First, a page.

Silk thread has a beautiful sheen and as it is a natural fiber, can be dyed with bright colors. This is a hand sewing and embroidery thread.
11. Wool Thread
Wool threads are used for embroidery and blankets for heavy fabrics as well as canvas. There is also Persian wool, tapestry wool, and crewel. (Read sewing wool)
12. Invisible Sewing Thread
Invisible thread is a type of sewing thread a bit like a fishing line and is used for - you guessed it - an invisible finish.
13. Metallic Thread
Metallic thread in gold, silver, and copper is used for decorative stitching and sewing. It can split easily and will need a metallic thread needle to use in your sewing machine.
14. Variegated Thread
A variegated thread with shades of color will add interest to any sewing project. Verigated threads are usually general sewing threads made out of polyester but can sometimes be made in other fiber types.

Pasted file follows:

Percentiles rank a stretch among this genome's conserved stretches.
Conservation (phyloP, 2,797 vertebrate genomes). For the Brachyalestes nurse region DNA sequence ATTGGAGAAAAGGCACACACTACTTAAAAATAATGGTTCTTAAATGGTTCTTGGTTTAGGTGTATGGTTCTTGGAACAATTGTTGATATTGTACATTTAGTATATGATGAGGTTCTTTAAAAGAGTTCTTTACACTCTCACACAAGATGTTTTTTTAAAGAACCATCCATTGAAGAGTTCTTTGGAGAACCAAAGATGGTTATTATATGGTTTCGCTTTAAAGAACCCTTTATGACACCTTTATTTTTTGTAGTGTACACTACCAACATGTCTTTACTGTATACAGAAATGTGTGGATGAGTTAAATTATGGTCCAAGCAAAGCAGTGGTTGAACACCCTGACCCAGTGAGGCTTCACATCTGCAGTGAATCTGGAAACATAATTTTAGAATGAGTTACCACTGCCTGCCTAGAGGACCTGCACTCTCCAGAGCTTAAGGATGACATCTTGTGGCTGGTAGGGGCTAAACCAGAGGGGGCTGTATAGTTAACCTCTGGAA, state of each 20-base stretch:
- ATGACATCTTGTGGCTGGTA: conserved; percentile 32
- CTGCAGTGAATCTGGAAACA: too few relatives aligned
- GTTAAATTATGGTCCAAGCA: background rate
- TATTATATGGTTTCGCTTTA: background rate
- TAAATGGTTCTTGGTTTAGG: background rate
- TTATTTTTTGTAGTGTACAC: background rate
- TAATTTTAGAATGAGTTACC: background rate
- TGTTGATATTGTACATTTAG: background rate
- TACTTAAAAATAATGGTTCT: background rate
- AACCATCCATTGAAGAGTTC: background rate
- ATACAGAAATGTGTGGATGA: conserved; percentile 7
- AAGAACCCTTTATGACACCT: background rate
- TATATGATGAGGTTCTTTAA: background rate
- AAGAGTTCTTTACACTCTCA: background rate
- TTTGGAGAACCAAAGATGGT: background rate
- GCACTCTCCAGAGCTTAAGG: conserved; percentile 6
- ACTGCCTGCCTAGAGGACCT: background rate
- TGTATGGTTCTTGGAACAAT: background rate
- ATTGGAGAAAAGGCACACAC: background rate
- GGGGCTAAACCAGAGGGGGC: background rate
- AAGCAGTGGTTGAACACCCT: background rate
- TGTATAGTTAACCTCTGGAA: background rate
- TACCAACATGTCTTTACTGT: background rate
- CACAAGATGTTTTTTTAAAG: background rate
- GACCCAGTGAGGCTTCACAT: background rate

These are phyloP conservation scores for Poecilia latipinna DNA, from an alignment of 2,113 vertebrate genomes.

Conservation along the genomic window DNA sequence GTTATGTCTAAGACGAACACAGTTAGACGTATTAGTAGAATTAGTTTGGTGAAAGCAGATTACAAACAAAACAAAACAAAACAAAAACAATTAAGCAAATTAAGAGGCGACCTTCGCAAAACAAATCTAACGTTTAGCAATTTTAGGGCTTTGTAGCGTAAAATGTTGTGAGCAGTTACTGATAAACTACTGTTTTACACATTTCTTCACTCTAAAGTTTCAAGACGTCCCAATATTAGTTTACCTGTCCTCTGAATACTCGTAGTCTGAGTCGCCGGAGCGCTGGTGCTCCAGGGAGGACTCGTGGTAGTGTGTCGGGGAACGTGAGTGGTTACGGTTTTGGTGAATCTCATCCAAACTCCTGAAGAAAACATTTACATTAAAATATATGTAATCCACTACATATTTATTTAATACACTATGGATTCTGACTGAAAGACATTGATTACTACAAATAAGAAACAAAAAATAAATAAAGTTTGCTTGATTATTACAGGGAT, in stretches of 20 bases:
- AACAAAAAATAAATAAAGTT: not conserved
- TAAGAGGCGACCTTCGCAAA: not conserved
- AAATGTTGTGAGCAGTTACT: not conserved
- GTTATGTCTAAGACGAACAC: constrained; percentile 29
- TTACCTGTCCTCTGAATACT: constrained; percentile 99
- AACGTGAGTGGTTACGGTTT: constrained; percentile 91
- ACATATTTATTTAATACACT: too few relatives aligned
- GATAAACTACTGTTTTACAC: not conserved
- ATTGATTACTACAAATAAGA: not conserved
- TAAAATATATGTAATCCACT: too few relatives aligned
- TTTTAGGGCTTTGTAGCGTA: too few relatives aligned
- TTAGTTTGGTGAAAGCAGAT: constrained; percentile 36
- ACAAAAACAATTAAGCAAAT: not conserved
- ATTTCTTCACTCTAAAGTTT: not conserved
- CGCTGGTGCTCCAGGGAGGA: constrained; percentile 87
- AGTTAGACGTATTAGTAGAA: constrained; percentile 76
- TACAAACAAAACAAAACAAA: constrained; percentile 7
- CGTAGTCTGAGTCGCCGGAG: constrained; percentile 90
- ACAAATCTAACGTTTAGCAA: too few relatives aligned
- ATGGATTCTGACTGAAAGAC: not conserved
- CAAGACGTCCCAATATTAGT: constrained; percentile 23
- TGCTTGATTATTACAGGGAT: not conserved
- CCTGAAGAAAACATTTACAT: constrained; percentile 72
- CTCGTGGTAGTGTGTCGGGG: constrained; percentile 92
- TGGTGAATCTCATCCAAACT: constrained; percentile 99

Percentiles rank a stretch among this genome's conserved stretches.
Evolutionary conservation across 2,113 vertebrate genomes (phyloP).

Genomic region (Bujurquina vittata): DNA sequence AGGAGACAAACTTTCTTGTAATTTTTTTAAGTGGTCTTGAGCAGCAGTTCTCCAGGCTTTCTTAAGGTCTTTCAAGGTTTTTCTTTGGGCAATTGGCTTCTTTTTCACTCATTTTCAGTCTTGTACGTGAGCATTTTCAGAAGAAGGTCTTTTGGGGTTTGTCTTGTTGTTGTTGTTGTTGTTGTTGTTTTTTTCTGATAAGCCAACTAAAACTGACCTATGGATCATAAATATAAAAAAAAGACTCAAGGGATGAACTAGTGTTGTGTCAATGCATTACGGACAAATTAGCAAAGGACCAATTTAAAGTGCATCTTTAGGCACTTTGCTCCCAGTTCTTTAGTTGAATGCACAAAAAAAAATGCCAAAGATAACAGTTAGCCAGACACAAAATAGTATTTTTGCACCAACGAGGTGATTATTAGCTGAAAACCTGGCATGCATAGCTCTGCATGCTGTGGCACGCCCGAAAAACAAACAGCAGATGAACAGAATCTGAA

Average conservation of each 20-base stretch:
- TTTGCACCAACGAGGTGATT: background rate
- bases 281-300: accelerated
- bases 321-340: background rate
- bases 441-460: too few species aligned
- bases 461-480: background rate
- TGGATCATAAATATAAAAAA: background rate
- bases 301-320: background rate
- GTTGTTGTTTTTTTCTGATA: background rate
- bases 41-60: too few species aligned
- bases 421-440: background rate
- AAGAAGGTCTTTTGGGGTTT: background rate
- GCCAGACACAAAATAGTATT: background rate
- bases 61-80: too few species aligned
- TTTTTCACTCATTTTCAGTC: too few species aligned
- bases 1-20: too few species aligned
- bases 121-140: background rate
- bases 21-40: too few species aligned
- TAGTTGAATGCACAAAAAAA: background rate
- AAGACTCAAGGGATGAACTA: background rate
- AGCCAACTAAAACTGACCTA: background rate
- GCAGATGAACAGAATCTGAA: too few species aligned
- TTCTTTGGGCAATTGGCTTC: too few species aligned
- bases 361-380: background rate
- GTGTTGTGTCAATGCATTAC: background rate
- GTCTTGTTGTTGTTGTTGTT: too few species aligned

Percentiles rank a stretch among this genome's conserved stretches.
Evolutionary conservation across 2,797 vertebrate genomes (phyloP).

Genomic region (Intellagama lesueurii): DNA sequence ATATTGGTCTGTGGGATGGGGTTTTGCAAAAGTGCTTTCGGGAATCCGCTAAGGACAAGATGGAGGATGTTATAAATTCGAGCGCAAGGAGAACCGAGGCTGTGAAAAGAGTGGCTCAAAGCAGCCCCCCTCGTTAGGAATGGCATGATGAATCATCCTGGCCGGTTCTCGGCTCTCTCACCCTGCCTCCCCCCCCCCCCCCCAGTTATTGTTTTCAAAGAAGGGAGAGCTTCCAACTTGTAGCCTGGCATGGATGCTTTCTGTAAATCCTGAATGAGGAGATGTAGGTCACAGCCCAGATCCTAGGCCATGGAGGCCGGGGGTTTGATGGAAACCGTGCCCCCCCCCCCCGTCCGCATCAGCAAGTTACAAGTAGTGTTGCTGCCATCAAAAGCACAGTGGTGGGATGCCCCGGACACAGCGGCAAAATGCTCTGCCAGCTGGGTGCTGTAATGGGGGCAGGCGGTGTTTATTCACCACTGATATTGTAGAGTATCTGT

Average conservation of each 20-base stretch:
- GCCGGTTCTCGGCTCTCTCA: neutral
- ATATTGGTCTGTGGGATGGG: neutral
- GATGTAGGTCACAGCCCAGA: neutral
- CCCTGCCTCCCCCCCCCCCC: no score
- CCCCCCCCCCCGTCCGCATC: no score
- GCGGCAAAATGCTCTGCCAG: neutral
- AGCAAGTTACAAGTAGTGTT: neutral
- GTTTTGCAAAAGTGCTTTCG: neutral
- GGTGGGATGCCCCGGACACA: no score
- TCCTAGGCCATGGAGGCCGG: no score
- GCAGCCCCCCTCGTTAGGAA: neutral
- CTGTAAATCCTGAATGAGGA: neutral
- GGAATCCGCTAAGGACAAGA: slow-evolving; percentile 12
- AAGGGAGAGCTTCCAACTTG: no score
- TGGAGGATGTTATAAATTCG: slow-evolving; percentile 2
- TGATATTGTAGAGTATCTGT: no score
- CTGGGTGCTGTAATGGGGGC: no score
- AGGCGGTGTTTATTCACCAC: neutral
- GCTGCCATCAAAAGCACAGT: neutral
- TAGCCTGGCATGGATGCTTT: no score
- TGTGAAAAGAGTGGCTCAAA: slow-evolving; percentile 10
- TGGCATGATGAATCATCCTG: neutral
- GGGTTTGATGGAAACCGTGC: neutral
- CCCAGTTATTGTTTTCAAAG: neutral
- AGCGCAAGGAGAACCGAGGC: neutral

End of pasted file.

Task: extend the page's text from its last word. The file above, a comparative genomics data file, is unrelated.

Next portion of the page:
15. Elastic Thread
Shirring thread or elastic thread is elasticized for sewing rows in the waist or chest area. (Read how to sew elastic thread). It is placed in the top spool of a sewing machine while the bobbin is a regular type of sewing thread.
16. Cotton Perle Thread
Cotton Perle cannot be divided but is still an embroidery thread along with "coton a broder" which is used for cut-work. There are different cotton weights to look for if your task is more specialized. These sewing thread types cannot go in the sewing machine.
17. Linen Sewing Thread
Of course, linen thread is made from linen fibers. It is strong and usually heavyweight, so is suitable for heavier projects like straps, bags, and sewing canvas. It can be stiff to use, so is more suited to hand sewing.
18. Topstitch Sewing Thread
Topstitch thread is a thicker thread for topstitching seams, pockets, bags, and heavier items. It required a topstitch needle to use in your sewing machine. You can use a general purpose thread in the bobbin.